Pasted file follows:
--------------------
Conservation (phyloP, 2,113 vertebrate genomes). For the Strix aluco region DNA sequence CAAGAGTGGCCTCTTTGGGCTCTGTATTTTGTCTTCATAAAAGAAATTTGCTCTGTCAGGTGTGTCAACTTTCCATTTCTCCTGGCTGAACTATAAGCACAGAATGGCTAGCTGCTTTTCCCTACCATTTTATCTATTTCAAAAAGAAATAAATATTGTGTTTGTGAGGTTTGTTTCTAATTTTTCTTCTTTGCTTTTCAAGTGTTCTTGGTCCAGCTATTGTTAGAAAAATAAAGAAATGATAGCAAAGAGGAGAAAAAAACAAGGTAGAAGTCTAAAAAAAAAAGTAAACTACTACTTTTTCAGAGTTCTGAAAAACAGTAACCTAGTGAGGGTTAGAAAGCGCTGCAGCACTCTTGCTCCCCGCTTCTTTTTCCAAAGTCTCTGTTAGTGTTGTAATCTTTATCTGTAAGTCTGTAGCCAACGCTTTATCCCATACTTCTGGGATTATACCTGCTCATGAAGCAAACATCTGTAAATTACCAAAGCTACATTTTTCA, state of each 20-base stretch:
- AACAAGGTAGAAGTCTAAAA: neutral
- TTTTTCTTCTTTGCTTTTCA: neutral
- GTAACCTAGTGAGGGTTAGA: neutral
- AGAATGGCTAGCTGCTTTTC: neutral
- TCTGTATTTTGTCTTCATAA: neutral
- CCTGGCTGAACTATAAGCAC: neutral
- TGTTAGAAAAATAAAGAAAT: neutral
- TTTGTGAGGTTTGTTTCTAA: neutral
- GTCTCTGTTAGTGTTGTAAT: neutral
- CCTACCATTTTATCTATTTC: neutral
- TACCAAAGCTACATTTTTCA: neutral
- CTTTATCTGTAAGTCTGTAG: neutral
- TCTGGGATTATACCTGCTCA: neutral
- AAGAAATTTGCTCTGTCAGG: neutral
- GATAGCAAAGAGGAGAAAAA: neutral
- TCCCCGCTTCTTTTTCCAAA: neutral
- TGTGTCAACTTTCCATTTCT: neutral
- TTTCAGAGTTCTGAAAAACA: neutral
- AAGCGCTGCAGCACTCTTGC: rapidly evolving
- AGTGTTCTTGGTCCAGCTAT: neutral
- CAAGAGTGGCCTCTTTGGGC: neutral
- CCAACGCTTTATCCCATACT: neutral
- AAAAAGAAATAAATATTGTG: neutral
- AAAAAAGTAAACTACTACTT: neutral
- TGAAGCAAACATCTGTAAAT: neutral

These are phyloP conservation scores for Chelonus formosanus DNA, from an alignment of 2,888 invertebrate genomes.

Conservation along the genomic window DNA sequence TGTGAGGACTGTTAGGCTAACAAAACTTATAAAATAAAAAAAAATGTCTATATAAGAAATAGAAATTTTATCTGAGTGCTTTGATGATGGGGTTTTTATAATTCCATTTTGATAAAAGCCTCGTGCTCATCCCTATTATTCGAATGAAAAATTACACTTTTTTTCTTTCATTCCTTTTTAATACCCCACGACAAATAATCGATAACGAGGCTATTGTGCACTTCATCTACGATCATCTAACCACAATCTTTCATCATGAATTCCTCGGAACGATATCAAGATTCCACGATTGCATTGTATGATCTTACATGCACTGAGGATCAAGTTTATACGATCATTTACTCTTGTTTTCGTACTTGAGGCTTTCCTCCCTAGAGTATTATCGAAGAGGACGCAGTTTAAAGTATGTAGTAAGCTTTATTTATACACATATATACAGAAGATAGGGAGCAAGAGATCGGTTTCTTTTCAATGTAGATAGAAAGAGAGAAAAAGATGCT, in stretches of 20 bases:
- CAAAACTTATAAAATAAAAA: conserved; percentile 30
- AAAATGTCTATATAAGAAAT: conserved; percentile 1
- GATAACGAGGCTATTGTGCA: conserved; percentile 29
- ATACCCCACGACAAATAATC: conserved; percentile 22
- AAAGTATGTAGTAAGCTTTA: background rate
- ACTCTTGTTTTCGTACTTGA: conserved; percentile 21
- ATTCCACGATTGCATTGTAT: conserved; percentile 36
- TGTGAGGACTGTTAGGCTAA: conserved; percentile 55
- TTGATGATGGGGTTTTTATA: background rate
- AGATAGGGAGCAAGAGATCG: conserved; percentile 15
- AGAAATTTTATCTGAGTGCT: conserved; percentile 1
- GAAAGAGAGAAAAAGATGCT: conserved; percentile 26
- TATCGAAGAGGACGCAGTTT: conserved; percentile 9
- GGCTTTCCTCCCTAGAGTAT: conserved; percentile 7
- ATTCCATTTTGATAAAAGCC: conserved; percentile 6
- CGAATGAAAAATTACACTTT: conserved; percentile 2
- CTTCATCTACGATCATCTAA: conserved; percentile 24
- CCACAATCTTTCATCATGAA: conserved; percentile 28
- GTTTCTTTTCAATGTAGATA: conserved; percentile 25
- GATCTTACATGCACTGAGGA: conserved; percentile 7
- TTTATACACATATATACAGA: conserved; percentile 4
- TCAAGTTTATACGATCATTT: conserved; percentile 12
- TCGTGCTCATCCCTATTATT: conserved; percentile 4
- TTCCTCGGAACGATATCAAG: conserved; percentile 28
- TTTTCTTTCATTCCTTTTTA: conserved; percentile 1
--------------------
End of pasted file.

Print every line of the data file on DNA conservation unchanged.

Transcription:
Conservation (phyloP, 2,113 vertebrate genomes). For the Strix aluco region DNA sequence CAAGAGTGGCCTCTTTGGGCTCTGTATTTTGTCTTCATAAAAGAAATTTGCTCTGTCAGGTGTGTCAACTTTCCATTTCTCCTGGCTGAACTATAAGCACAGAATGGCTAGCTGCTTTTCCCTACCATTTTATCTATTTCAAAAAGAAATAAATATTGTGTTTGTGAGGTTTGTTTCTAATTTTTCTTCTTTGCTTTTCAAGTGTTCTTGGTCCAGCTATTGTTAGAAAAATAAAGAAATGATAGCAAAGAGGAGAAAAAAACAAGGTAGAAGTCTAAAAAAAAAAGTAAACTACTACTTTTTCAGAGTTCTGAAAAACAGTAACCTAGTGAGGGTTAGAAAGCGCTGCAGCACTCTTGCTCCCCGCTTCTTTTTCCAAAGTCTCTGTTAGTGTTGTAATCTTTATCTGTAAGTCTGTAGCCAACGCTTTATCCCATACTTCTGGGATTATACCTGCTCATGAAGCAAACATCTGTAAATTACCAAAGCTACATTTTTCA, state of each 20-base stretch:
- AACAAGGTAGAAGTCTAAAA: neutral
- TTTTTCTTCTTTGCTTTTCA: neutral
- GTAACCTAGTGAGGGTTAGA: neutral
- AGAATGGCTAGCTGCTTTTC: neutral
- TCTGTATTTTGTCTTCATAA: neutral
- CCTGGCTGAACTATAAGCAC: neutral
- TGTTAGAAAAATAAAGAAAT: neutral
- TTTGTGAGGTTTGTTTCTAA: neutral
- GTCTCTGTTAGTGTTGTAAT: neutral
- CCTACCATTTTATCTATTTC: neutral
- TACCAAAGCTACATTTTTCA: neutral
- CTTTATCTGTAAGTCTGTAG: neutral
- TCTGGGATTATACCTGCTCA: neutral
- AAGAAATTTGCTCTGTCAGG: neutral
- GATAGCAAAGAGGAGAAAAA: neutral
- TCCCCGCTTCTTTTTCCAAA: neutral
- TGTGTCAACTTTCCATTTCT: neutral
- TTTCAGAGTTCTGAAAAACA: neutral
- AAGCGCTGCAGCACTCTTGC: rapidly evolving
- AGTGTTCTTGGTCCAGCTAT: neutral
- CAAGAGTGGCCTCTTTGGGC: neutral
- CCAACGCTTTATCCCATACT: neutral
- AAAAAGAAATAAATATTGTG: neutral
- AAAAAAGTAAACTACTACTT: neutral
- TGAAGCAAACATCTGTAAAT: neutral

These are phyloP conservation scores for Chelonus formosanus DNA, from an alignment of 2,888 invertebrate genomes.

Conservation along the genomic window DNA sequence TGTGAGGACTGTTAGGCTAACAAAACTTATAAAATAAAAAAAAATGTCTATATAAGAAATAGAAATTTTATCTGAGTGCTTTGATGATGGGGTTTTTATAATTCCATTTTGATAAAAGCCTCGTGCTCATCCCTATTATTCGAATGAAAAATTACACTTTTTTTCTTTCATTCCTTTTTAATACCCCACGACAAATAATCGATAACGAGGCTATTGTGCACTTCATCTACGATCATCTAACCACAATCTTTCATCATGAATTCCTCGGAACGATATCAAGATTCCACGATTGCATTGTATGATCTTACATGCACTGAGGATCAAGTTTATACGATCATTTACTCTTGTTTTCGTACTTGAGGCTTTCCTCCCTAGAGTATTATCGAAGAGGACGCAGTTTAAAGTATGTAGTAAGCTTTATTTATACACATATATACAGAAGATAGGGAGCAAGAGATCGGTTTCTTTTCAATGTAGATAGAAAGAGAGAAAAAGATGCT, in stretches of 20 bases:
- CAAAACTTATAAAATAAAAA: conserved; percentile 30
- AAAATGTCTATATAAGAAAT: conserved; percentile 1
- GATAACGAGGCTATTGTGCA: conserved; percentile 29
- ATACCCCACGACAAATAATC: conserved; percentile 22
- AAAGTATGTAGTAAGCTTTA: background rate
- ACTCTTGTTTTCGTACTTGA: conserved; percentile 21
- ATTCCACGATTGCATTGTAT: conserved; percentile 36
- TGTGAGGACTGTTAGGCTAA: conserved; percentile 55
- TTGATGATGGGGTTTTTATA: background rate
- AGATAGGGAGCAAGAGATCG: conserved; percentile 15
- AGAAATTTTATCTGAGTGCT: conserved; percentile 1
- GAAAGAGAGAAAAAGATGCT: conserved; percentile 26
- TATCGAAGAGGACGCAGTTT: conserved; percentile 9
- GGCTTTCCTCCCTAGAGTAT: conserved; percentile 7
- ATTCCATTTTGATAAAAGCC: conserved; percentile 6
- CGAATGAAAAATTACACTTT: conserved; percentile 2
- CTTCATCTACGATCATCTAA: conserved; percentile 24
- CCACAATCTTTCATCATGAA: conserved; percentile 28
- GTTTCTTTTCAATGTAGATA: conserved; percentile 25
- GATCTTACATGCACTGAGGA: conserved; percentile 7
- TTTATACACATATATACAGA: conserved; percentile 4
- TCAAGTTTATACGATCATTT: conserved; percentile 12
- TCGTGCTCATCCCTATTATT: conserved; percentile 4
- TTCCTCGGAACGATATCAAG: conserved; percentile 28
- TTTTCTTTCATTCCTTTTTA: conserved; percentile 1